Dr. Judith Owens, a pediatrician who is the director of sleep medicine at Boston Children’s Hospital, told me that she would focus here on what she termed “sleep onset associations.” That is, on helping the children learn how to fall asleep independently at bedtime, which should then generalize to an ability to fall asleep when they wake in the night. So it’s lovely to use the song at bedtime as a going-to-bed routine, but it’s important that the actual moment of going to sleep should be after the bottle (and ideally, after brushing teeth after the bottle) and after the song.
Source: Ask Well: The Best Way to Put Babies to Sleep – The New York Times

Nothing like a three day weekend to mark the beginning of summer.

Make it a safe one!

Weekend Picks from Parenting in the Loop

Weekend Picks from Parenting in the Loop

Summer is full of celebrations it seems, especially when the weather is warm.

We all find it a bit easier to be playful and somewhat carefree when the the sun shines and the days are longer.

So here are my picks for some weekend reads.

Enjoy!

Friends and family get together during the summer and our children are meeting all sorts of “relatives” that they may or may not know. Take a cue from them how affectionate they want to be to these “strangers”.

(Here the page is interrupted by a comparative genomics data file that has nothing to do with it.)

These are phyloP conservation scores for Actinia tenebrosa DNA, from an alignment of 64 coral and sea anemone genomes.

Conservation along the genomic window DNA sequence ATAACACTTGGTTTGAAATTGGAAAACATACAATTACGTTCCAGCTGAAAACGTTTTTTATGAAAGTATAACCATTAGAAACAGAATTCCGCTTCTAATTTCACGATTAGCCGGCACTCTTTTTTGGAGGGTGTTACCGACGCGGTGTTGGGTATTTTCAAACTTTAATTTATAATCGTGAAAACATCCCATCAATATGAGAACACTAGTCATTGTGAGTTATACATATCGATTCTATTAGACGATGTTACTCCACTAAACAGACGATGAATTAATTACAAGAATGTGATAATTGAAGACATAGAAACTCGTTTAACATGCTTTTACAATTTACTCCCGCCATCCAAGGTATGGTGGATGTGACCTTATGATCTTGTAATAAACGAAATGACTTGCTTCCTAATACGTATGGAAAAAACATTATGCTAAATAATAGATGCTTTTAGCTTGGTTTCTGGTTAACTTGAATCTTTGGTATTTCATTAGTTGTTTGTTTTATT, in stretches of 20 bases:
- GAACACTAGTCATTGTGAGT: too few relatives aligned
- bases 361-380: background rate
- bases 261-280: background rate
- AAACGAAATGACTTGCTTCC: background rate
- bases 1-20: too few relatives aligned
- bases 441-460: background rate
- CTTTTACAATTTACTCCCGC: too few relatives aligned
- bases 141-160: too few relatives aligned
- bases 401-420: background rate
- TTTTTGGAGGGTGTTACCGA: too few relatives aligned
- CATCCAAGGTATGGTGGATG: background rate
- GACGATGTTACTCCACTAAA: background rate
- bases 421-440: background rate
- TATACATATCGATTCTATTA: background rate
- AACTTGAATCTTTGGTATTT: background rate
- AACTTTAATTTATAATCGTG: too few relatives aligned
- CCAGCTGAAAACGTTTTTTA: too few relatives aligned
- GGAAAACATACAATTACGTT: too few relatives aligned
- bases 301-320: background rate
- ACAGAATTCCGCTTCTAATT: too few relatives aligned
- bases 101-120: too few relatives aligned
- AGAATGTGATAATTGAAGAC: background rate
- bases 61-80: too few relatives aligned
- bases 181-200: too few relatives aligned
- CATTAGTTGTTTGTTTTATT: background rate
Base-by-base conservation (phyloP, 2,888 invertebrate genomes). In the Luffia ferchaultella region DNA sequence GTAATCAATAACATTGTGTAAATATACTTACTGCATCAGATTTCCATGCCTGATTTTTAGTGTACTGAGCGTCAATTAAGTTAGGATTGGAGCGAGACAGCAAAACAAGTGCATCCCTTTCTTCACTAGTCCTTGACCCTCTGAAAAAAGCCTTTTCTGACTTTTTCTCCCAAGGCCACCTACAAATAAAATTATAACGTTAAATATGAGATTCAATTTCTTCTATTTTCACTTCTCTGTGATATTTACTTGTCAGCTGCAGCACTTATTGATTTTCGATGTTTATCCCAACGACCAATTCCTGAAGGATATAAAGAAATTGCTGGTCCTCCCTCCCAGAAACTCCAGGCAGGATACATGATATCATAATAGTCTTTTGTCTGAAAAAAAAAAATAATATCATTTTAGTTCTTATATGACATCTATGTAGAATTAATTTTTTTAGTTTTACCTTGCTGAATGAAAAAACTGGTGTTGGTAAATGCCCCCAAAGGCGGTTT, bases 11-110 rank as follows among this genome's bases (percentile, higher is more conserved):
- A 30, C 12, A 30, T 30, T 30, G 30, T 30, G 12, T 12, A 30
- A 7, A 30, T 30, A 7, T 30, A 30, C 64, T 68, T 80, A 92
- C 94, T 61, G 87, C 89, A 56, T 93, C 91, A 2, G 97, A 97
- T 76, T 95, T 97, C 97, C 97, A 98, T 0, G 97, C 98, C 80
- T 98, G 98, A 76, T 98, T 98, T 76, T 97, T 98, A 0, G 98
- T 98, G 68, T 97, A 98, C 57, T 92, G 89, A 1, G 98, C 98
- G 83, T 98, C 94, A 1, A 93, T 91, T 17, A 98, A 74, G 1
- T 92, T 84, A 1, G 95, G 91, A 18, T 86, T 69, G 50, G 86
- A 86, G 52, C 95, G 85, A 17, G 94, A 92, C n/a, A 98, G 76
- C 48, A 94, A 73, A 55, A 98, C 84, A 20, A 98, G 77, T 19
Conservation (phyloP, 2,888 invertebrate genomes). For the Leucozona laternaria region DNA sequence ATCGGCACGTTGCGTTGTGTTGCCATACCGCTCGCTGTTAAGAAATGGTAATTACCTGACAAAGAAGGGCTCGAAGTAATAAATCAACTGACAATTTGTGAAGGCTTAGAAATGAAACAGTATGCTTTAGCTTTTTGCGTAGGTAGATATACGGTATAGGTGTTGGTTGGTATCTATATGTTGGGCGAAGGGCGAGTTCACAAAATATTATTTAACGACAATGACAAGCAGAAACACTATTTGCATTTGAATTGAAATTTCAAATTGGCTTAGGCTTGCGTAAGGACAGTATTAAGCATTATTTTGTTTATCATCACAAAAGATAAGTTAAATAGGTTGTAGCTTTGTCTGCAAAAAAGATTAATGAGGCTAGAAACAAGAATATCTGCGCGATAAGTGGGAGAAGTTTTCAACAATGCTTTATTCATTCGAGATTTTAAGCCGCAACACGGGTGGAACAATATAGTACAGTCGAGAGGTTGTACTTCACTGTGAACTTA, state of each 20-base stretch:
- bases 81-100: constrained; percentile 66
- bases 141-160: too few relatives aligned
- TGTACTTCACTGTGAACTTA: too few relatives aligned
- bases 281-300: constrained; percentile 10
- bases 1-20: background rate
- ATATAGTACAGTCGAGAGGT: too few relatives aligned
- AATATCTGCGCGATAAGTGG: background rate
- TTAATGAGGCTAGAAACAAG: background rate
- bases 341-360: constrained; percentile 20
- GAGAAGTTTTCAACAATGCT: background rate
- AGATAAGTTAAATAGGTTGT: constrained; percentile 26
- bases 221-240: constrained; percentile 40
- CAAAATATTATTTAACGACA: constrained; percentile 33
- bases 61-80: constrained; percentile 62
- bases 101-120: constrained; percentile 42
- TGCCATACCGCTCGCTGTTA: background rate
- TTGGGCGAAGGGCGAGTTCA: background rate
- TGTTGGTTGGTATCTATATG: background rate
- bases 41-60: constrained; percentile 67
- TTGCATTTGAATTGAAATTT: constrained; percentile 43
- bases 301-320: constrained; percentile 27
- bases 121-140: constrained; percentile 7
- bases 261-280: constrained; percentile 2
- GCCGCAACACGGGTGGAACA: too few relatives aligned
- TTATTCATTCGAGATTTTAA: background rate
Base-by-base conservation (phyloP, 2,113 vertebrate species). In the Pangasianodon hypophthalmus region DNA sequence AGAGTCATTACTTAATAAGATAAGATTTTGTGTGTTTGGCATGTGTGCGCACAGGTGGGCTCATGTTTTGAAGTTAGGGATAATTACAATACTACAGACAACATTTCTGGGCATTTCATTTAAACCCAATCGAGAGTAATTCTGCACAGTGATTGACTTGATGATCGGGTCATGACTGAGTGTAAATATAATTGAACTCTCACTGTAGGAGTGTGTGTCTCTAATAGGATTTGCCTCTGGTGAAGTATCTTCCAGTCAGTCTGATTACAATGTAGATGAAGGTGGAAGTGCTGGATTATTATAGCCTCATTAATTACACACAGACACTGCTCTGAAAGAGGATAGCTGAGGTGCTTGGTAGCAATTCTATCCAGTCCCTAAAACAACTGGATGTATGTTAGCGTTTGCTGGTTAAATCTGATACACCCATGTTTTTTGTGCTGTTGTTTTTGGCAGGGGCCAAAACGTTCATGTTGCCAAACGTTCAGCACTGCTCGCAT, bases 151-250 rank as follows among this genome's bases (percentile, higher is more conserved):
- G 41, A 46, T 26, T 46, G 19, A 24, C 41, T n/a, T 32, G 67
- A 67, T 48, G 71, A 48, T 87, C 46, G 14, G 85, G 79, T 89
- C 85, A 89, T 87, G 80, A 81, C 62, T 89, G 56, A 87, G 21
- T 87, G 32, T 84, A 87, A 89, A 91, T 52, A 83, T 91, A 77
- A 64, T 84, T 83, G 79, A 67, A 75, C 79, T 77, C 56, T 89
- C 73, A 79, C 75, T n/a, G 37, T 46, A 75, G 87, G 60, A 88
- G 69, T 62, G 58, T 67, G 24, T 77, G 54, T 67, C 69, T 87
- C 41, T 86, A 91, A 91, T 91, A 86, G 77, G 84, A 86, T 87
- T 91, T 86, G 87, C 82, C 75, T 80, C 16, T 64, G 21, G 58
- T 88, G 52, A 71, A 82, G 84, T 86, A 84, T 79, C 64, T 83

Weekend VisitsAs we head into the vacation season and into visits with grandparents, aunts, uncles, and cousins, there’s one awkward situation that will arise in many families that most parents will be unprepared to deal with: relatives who expect hugs and kisses from little ones — even when those little ones don’t want to show them affection. To spare a relative’s feelings, many of us will urge a small child to endure or even return this unwanted physical contact. But should we? What messages are we sending to our kids about their body boundaries when we do this?

Source: Why Your Child Should Never Be Forced to Hug a Relative | POPSUGAR Moms

Trying to teach your child coding and introducing them to STEM activities is easier than you think.

kids-activities-to-learn-computer-coding-without-computers

Computer coding is essentially a language that computer uses. When we think about helping kids learn computer coding, we automatically think we need a computer first. But in fact, there are many ways to learn computer coding without a computer, as many thinking and coding approach can be learned in many different activities off-screen. Today we share some off-screen activities that teach kids computer coding.

Source: 11 Kids Activities to Learn Coding without a Computer | iGameMom

Father’s Day is here and DIY gifts are great for the little ones to give to Dad. Here are some suggestions Cool Mom Picks.